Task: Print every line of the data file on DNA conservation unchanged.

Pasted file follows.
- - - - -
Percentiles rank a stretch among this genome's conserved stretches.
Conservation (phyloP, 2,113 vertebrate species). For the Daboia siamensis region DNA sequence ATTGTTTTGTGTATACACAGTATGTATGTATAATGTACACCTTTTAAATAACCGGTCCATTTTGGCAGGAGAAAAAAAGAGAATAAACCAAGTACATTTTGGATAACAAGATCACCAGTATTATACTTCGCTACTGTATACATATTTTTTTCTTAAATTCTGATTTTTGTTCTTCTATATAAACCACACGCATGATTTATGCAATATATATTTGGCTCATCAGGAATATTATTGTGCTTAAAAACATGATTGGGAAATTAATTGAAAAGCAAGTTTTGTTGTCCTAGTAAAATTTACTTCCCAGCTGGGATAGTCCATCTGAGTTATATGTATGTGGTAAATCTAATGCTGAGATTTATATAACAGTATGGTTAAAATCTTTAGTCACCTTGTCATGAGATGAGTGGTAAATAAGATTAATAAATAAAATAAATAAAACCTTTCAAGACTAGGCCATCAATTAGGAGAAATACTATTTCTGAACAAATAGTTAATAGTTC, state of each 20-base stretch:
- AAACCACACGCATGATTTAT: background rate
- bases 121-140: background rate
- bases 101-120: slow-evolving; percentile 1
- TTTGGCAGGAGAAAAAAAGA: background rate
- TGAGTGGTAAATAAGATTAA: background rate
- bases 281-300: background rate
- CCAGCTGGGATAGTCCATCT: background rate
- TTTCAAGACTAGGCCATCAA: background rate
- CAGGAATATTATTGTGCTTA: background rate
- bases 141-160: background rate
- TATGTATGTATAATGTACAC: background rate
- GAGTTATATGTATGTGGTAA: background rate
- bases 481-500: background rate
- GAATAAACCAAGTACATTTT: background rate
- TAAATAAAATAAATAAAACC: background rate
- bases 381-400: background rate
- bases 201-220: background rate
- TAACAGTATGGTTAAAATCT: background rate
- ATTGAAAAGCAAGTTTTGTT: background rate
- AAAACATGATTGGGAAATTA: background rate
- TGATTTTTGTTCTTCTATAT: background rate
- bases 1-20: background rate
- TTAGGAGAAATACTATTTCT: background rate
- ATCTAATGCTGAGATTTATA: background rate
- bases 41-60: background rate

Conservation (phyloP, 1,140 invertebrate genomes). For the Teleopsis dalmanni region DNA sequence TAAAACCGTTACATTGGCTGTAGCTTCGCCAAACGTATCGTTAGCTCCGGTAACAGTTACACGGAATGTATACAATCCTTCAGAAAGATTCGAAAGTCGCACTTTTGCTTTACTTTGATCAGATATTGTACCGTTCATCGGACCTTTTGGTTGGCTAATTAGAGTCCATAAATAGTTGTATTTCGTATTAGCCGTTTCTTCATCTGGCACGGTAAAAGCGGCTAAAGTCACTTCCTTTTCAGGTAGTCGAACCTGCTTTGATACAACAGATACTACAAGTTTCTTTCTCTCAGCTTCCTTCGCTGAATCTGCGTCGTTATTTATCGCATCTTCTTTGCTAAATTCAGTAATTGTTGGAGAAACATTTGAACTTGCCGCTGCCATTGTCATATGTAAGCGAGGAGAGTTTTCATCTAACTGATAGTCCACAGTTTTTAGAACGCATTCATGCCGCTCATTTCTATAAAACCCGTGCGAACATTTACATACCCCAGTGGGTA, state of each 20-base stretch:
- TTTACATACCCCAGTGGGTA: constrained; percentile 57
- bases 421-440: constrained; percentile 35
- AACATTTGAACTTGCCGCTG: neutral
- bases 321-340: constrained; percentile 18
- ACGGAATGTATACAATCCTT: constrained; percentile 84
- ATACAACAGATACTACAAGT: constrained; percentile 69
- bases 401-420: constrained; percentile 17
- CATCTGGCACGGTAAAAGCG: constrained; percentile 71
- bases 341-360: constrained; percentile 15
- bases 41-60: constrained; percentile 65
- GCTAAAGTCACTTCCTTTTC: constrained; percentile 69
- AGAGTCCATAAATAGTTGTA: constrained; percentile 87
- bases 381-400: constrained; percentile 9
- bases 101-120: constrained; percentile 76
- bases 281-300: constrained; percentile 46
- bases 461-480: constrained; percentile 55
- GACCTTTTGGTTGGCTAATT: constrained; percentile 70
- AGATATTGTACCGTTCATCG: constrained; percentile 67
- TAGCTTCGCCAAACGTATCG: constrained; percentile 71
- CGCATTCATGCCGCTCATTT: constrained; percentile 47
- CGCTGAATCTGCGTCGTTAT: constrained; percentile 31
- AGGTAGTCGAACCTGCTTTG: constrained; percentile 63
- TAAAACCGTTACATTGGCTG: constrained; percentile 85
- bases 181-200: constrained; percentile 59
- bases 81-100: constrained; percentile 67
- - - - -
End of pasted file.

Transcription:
Percentiles rank a stretch among this genome's conserved stretches.
Conservation (phyloP, 2,113 vertebrate species). For the Daboia siamensis region DNA sequence ATTGTTTTGTGTATACACAGTATGTATGTATAATGTACACCTTTTAAATAACCGGTCCATTTTGGCAGGAGAAAAAAAGAGAATAAACCAAGTACATTTTGGATAACAAGATCACCAGTATTATACTTCGCTACTGTATACATATTTTTTTCTTAAATTCTGATTTTTGTTCTTCTATATAAACCACACGCATGATTTATGCAATATATATTTGGCTCATCAGGAATATTATTGTGCTTAAAAACATGATTGGGAAATTAATTGAAAAGCAAGTTTTGTTGTCCTAGTAAAATTTACTTCCCAGCTGGGATAGTCCATCTGAGTTATATGTATGTGGTAAATCTAATGCTGAGATTTATATAACAGTATGGTTAAAATCTTTAGTCACCTTGTCATGAGATGAGTGGTAAATAAGATTAATAAATAAAATAAATAAAACCTTTCAAGACTAGGCCATCAATTAGGAGAAATACTATTTCTGAACAAATAGTTAATAGTTC, state of each 20-base stretch:
- AAACCACACGCATGATTTAT: background rate
- bases 121-140: background rate
- bases 101-120: slow-evolving; percentile 1
- TTTGGCAGGAGAAAAAAAGA: background rate
- TGAGTGGTAAATAAGATTAA: background rate
- bases 281-300: background rate
- CCAGCTGGGATAGTCCATCT: background rate
- TTTCAAGACTAGGCCATCAA: background rate
- CAGGAATATTATTGTGCTTA: background rate
- bases 141-160: background rate
- TATGTATGTATAATGTACAC: background rate
- GAGTTATATGTATGTGGTAA: background rate
- bases 481-500: background rate
- GAATAAACCAAGTACATTTT: background rate
- TAAATAAAATAAATAAAACC: background rate
- bases 381-400: background rate
- bases 201-220: background rate
- TAACAGTATGGTTAAAATCT: background rate
- ATTGAAAAGCAAGTTTTGTT: background rate
- AAAACATGATTGGGAAATTA: background rate
- TGATTTTTGTTCTTCTATAT: background rate
- bases 1-20: background rate
- TTAGGAGAAATACTATTTCT: background rate
- ATCTAATGCTGAGATTTATA: background rate
- bases 41-60: background rate

Conservation (phyloP, 1,140 invertebrate genomes). For the Teleopsis dalmanni region DNA sequence TAAAACCGTTACATTGGCTGTAGCTTCGCCAAACGTATCGTTAGCTCCGGTAACAGTTACACGGAATGTATACAATCCTTCAGAAAGATTCGAAAGTCGCACTTTTGCTTTACTTTGATCAGATATTGTACCGTTCATCGGACCTTTTGGTTGGCTAATTAGAGTCCATAAATAGTTGTATTTCGTATTAGCCGTTTCTTCATCTGGCACGGTAAAAGCGGCTAAAGTCACTTCCTTTTCAGGTAGTCGAACCTGCTTTGATACAACAGATACTACAAGTTTCTTTCTCTCAGCTTCCTTCGCTGAATCTGCGTCGTTATTTATCGCATCTTCTTTGCTAAATTCAGTAATTGTTGGAGAAACATTTGAACTTGCCGCTGCCATTGTCATATGTAAGCGAGGAGAGTTTTCATCTAACTGATAGTCCACAGTTTTTAGAACGCATTCATGCCGCTCATTTCTATAAAACCCGTGCGAACATTTACATACCCCAGTGGGTA, state of each 20-base stretch:
- TTTACATACCCCAGTGGGTA: constrained; percentile 57
- bases 421-440: constrained; percentile 35
- AACATTTGAACTTGCCGCTG: neutral
- bases 321-340: constrained; percentile 18
- ACGGAATGTATACAATCCTT: constrained; percentile 84
- ATACAACAGATACTACAAGT: constrained; percentile 69
- bases 401-420: constrained; percentile 17
- CATCTGGCACGGTAAAAGCG: constrained; percentile 71
- bases 341-360: constrained; percentile 15
- bases 41-60: constrained; percentile 65
- GCTAAAGTCACTTCCTTTTC: constrained; percentile 69
- AGAGTCCATAAATAGTTGTA: constrained; percentile 87
- bases 381-400: constrained; percentile 9
- bases 101-120: constrained; percentile 76
- bases 281-300: constrained; percentile 46
- bases 461-480: constrained; percentile 55
- GACCTTTTGGTTGGCTAATT: constrained; percentile 70
- AGATATTGTACCGTTCATCG: constrained; percentile 67
- TAGCTTCGCCAAACGTATCG: constrained; percentile 71
- CGCATTCATGCCGCTCATTT: constrained; percentile 47
- CGCTGAATCTGCGTCGTTAT: constrained; percentile 31
- AGGTAGTCGAACCTGCTTTG: constrained; percentile 63
- TAAAACCGTTACATTGGCTG: constrained; percentile 85
- bases 181-200: constrained; percentile 59
- bases 81-100: constrained; percentile 67